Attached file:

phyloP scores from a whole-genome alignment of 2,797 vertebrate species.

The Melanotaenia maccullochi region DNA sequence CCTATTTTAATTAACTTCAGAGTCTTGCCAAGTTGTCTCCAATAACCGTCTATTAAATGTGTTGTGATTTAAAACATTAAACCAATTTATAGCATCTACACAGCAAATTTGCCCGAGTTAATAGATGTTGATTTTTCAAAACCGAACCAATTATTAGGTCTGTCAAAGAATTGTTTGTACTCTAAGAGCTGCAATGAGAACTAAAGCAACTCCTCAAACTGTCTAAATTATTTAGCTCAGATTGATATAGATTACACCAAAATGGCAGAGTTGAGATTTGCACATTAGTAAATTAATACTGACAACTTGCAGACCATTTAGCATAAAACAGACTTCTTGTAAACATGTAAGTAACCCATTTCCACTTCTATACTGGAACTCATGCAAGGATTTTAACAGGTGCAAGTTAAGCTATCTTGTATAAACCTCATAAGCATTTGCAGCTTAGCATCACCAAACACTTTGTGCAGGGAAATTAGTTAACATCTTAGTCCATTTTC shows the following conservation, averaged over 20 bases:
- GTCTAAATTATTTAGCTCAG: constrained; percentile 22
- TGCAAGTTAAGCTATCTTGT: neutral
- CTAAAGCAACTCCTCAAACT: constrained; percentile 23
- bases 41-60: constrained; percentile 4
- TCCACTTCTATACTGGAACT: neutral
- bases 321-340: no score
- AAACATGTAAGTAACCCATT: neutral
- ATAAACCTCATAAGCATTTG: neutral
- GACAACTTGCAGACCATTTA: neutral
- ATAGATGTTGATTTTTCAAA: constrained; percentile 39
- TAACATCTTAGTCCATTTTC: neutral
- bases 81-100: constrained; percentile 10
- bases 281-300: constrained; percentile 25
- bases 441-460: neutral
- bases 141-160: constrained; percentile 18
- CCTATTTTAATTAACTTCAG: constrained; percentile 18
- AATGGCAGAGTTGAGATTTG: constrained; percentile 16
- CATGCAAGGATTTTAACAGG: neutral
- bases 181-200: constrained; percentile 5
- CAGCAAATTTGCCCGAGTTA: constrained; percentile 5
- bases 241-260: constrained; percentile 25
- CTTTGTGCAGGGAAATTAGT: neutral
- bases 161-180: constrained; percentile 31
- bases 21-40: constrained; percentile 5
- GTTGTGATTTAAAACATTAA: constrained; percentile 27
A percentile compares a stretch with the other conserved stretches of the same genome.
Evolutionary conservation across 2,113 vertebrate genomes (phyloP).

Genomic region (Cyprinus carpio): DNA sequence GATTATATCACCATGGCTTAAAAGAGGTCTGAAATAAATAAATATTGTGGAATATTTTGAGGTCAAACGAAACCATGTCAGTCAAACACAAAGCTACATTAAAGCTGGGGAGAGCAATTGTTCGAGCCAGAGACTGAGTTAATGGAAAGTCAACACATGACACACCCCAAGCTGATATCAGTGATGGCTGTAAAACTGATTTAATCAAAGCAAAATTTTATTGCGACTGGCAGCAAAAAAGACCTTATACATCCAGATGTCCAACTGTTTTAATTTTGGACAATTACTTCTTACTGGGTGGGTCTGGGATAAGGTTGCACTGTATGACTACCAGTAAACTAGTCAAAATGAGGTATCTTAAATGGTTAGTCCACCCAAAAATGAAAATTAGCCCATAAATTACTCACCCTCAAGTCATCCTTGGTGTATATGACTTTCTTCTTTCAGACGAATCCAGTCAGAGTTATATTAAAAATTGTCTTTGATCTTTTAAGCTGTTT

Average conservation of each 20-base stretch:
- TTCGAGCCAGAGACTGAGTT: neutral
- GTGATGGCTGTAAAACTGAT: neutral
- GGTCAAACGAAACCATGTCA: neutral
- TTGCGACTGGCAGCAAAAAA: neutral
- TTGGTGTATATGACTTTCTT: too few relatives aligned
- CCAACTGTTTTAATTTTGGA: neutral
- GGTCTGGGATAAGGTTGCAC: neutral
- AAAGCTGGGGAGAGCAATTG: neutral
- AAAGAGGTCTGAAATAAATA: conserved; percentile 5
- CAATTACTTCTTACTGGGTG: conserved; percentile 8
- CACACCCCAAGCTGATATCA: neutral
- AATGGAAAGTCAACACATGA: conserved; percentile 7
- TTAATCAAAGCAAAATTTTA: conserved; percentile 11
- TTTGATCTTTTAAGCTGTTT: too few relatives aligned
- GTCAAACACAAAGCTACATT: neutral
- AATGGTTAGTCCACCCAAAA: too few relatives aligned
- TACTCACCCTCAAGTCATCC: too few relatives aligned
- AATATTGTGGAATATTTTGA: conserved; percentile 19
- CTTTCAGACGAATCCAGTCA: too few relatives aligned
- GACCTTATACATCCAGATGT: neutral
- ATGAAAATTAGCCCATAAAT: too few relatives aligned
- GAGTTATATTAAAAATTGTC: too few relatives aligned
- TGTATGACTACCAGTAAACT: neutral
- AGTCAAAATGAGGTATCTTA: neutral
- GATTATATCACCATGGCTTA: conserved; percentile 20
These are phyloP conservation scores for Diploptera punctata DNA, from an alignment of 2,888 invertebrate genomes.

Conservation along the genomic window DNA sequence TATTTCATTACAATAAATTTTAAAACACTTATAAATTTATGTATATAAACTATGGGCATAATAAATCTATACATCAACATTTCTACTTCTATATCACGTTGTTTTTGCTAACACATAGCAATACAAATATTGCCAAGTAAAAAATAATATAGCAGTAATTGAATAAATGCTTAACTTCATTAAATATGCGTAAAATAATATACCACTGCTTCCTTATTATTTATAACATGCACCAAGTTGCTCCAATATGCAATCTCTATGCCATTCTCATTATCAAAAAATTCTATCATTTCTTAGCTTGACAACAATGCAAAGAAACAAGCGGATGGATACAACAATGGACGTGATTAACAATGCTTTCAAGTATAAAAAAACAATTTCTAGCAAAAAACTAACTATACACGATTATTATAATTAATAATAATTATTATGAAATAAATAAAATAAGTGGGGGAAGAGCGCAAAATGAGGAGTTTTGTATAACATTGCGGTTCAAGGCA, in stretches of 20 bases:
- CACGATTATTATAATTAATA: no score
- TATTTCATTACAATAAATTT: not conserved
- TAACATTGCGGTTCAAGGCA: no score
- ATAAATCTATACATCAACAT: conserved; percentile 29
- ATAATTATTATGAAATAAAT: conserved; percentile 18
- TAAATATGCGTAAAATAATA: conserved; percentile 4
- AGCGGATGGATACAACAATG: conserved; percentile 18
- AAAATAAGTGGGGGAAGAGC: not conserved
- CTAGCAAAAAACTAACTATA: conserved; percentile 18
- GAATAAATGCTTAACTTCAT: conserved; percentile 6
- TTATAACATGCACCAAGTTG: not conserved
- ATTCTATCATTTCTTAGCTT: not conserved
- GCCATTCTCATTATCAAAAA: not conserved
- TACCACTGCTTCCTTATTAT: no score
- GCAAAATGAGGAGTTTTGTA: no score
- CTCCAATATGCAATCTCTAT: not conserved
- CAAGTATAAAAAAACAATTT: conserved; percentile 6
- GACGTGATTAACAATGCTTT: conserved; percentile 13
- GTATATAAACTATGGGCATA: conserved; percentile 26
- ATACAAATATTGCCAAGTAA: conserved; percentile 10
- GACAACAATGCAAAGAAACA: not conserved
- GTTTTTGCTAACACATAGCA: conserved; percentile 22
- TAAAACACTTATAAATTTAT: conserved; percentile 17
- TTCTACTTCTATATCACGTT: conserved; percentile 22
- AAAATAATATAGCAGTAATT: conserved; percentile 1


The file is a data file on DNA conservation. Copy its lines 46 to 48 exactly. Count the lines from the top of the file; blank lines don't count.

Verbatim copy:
- GTCAAACACAAAGCTACATT: neutral
- AATGGTTAGTCCACCCAAAA: too few relatives aligned
- TACTCACCCTCAAGTCATCC: too few relatives aligned